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What CBO's GOP Health Plan Forecast Means For California


The numbers are in on the Republican health care overhaul, at least according to the nonpartisan Congressional Budget Office. That's the group that gives its best estimate of what the proposed legislation will cost and what its impact will be. The CBO says 24 million fewer people will have health insurance within 10 years if the Republican plan becomes law.

It would also reduce the federal budget deficit by $337 billion over a decade. The White House and Republicans in Congress are skeptical of the CBO numbers. Any change in the health care system will be felt most acutely in the states. And for more on that, we go to health care reporter Stephanie O'Neill in Los Angeles. Good morning, Stephanie.


MARTIN: So California, the biggest economy in the country, is sure to feel some kind of effects from the health care change if it passes. Explain what the impact could be.

O'NEILL: Well, there are about a million and a half Californians who buy their insurance through the exchange. And most of them get subsidized coverage that helps offset their monthly insurance premiums. But under the GOP plan, those who were in the 50 to 64 age range would face significantly higher premiums and would get far smaller tax subsidies than they do now under Obamacare.

The other group to consider are the 1 in 3 Californians who now get their health insurance through Medicaid, known here in California as Medi-Cal. About 4 million Californians receive that coverage through the Obamacare expansion of the program, and they'd face losing it under the phase out of the Medicaid expansion that would start in 2020 if the GOP plan passes.

MARTIN: So any idea how the proposed spending caps on Medicaid could affect the program in California?

O'NEILL: Well, Medicaid is the jointly funded federal state safety net program that also covers pregnant women, children, the elderly and disabled. And so in California, it covers around 14 million people or about 1 in every 3 Californians. The GOP plan would totally revamp how the feds contribute to the program. So instead of providing the states with matching dollars, the feds would provide a fixed per-person amount to the states.

And the CBO report says that would mean less federal funding for Medicaid in California and really everywhere else in the nation. And that, in turn, means states would have to either come up with the difference themselves or cut programs and eligibility.

MARTIN: How would that affect enrollees then?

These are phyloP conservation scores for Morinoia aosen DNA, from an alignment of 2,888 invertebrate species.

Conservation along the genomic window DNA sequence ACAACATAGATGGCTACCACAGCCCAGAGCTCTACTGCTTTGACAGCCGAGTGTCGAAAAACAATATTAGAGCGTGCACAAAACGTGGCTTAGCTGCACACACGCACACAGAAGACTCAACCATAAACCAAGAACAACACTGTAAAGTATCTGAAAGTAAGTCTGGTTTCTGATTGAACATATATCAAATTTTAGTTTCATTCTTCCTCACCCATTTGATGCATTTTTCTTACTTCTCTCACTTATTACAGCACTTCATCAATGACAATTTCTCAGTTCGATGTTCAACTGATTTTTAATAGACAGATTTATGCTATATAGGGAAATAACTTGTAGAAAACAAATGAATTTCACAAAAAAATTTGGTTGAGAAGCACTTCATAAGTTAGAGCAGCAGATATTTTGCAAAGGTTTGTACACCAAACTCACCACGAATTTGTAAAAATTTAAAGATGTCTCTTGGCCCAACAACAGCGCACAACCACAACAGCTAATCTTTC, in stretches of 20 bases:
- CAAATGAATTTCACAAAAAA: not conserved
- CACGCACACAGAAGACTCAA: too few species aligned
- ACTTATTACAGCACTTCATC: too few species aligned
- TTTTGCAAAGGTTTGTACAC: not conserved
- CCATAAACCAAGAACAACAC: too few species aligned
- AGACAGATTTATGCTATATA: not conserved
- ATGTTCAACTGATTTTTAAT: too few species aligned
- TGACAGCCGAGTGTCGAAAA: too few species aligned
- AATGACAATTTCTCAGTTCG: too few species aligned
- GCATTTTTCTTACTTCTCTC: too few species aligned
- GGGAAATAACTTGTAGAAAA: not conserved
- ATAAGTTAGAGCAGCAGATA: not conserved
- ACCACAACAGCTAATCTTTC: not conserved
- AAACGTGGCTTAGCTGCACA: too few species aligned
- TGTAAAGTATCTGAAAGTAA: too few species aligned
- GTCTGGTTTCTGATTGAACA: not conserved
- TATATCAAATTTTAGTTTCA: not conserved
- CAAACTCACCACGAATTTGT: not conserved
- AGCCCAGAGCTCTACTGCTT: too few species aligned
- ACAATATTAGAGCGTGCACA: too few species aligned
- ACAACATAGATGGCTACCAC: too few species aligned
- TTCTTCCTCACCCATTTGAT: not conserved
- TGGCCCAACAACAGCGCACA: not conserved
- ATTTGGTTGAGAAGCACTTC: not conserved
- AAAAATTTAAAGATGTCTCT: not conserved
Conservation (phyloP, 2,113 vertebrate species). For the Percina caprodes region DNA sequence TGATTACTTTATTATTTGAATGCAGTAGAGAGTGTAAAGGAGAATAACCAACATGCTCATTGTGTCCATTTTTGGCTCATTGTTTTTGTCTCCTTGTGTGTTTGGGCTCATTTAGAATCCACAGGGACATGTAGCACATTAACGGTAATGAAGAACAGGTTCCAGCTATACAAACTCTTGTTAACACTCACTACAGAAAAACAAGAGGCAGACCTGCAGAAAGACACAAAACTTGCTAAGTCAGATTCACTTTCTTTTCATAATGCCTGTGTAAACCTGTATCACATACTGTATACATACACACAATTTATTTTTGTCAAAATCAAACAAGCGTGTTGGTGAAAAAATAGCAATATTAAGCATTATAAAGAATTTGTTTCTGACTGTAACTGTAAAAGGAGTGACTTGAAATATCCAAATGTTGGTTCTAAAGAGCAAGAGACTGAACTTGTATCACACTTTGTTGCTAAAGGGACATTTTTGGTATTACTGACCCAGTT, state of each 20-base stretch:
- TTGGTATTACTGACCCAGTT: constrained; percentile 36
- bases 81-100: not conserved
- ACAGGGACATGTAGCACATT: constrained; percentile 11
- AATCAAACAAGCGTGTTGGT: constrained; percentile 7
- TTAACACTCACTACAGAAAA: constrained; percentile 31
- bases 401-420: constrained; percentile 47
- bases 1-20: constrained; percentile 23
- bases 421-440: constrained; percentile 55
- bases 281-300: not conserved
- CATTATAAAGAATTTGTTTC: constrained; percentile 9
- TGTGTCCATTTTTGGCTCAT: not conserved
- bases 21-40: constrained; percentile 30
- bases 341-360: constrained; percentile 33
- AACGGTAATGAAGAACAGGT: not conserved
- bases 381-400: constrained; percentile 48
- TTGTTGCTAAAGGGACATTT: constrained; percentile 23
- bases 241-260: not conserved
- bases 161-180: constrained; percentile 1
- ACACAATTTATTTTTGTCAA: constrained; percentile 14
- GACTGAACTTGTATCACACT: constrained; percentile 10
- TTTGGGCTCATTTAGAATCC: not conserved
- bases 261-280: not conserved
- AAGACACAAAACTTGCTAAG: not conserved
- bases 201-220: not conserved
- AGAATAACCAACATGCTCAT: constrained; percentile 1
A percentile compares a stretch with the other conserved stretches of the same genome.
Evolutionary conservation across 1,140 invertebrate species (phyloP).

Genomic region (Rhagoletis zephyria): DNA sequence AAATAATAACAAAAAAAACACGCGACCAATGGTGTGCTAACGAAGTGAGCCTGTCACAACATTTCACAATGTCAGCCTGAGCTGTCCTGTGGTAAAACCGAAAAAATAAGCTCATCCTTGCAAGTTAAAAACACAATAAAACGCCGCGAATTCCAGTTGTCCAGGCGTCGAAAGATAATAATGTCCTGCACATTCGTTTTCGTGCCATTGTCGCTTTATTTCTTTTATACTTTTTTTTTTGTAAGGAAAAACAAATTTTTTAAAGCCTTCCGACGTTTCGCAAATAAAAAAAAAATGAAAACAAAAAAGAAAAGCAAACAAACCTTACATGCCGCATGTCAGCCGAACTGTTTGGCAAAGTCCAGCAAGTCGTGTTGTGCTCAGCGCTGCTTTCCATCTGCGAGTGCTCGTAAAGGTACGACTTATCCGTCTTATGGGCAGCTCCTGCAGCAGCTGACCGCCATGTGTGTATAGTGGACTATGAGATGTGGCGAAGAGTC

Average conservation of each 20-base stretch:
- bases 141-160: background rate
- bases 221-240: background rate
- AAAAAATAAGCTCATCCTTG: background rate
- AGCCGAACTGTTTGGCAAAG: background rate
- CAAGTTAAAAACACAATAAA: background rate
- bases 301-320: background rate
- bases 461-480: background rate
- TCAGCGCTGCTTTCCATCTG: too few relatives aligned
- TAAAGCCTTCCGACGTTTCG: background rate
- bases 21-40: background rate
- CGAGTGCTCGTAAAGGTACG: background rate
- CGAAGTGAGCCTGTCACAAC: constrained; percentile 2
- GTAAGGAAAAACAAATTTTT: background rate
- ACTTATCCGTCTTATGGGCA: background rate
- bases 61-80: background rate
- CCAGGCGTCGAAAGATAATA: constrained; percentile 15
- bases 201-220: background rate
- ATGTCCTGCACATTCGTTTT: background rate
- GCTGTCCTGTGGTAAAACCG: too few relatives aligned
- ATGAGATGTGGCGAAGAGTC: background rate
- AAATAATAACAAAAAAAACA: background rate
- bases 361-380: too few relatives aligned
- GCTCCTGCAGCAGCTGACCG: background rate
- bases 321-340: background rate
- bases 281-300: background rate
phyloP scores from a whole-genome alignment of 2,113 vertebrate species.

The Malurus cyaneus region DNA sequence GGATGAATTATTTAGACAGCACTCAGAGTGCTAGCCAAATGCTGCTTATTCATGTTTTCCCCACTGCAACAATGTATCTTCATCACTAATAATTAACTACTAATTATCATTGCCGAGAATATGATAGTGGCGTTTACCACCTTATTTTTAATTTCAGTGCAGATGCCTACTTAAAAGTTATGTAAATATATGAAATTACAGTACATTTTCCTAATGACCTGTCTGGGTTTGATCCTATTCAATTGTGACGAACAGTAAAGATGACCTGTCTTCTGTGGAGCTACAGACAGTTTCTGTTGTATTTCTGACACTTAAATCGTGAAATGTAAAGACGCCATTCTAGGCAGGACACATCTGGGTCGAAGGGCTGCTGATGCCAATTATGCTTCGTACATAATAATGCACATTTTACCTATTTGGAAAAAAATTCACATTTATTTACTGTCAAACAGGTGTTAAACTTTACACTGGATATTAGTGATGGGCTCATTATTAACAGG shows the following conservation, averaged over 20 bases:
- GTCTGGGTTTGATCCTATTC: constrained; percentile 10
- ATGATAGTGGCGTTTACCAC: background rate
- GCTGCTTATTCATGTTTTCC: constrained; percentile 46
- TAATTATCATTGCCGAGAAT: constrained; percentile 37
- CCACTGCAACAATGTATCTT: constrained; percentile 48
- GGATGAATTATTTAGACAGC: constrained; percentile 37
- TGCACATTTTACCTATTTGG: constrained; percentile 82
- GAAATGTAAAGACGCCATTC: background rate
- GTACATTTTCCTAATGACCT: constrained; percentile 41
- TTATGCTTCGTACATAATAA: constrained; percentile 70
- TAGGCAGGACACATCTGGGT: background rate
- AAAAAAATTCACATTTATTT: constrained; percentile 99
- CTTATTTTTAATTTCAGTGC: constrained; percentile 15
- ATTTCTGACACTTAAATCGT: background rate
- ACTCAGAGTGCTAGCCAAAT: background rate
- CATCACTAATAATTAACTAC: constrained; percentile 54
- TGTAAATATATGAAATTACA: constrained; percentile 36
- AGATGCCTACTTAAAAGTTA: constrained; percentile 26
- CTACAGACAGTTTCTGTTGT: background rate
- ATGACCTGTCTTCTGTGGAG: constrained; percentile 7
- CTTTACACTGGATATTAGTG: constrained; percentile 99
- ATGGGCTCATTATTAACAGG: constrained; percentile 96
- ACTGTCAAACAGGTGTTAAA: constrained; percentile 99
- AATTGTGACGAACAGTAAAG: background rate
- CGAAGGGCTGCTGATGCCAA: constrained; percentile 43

O'NEILL: Well, it's not clear how any given state will deal with the reductions in federal spending. But one thing patient advocates will point to is that the Medicaid program spends two-thirds of its total annual budget on the elderly and the disabled. So in states like California where providers are already getting some of the lowest payments in the nation, it raises concerns about whether providers will even want to take on these patients.

MARTIN: So what about healthy, younger workers who are covered by the Medicaid program?

O'NEILL: Well, I spoke with Micah Weinberg, he's a health policy analyst with the Bay Area Council, which is a think tank supported by the San Francisco Bay Area business community. And he pointed out to me that two-thirds of the adults on California's Medicaid program are actively involved in the labor market, either working full time or part time or actively seeking work.

And his employer-backed group measured the economic value of that Medicaid coverage to the state. And here's what they found.

MICAH WEINBERG: Our estimates are that, you know, Medicaid coverage alone in California increases the amount of economic activity in the state by $1.7 billion because people are healthier and they're showing up to work and they're more productive when they're there.

O'NEILL: And that's bound to be the case in other states as well.

MARTIN: Like other states around the country, under Obamacare, California was able to reduce the number of uninsured people. So if this change goes through, if Republicans move forward with this replacement plan, what happens to those people?

O'NEILL: Well, it just depends. I mean, some of them will continue to get coverage. And Republicans will say that some of them will drop out because they're no longer going to be required to have health insurance under the GOP plan if that one passes. So it's unclear exactly what will happen to the numbers. So we will see more uninsured, according to the Congressional Budget Office.

But how many will be uninsured because they don't want to buy coverage is unclear.

MARTIN: Stephanie O'Neill is part of NPR's reporting partnership with member stations and Kaiser Health News. Thanks so much, Stephanie.

O'NEILL: You're welcome.


The nonpartisan estimate of the Republican health care bill is generating a range of responses. Tom Price, president Trump's top health care official, said there must be some mistake. He insisted it was, quote, "virtually impossible for so many to drop their coverage."

MARTIN: House Speaker Paul Ryan is closely associated with the plan. Ryan said he was, quote, "encouraged." What Ryan likes is a drop in the federal budget deficit - $337 billion over a decade, which in federal budget terms is relatively modest but still a drop.

INSKEEP: Democrats called the bill a disaster. And House Democratic Leader Nancy Pelosi says withdrawing it is, quote, "really the only decent thing to do." Transcript provided by NPR, Copyright NPR.

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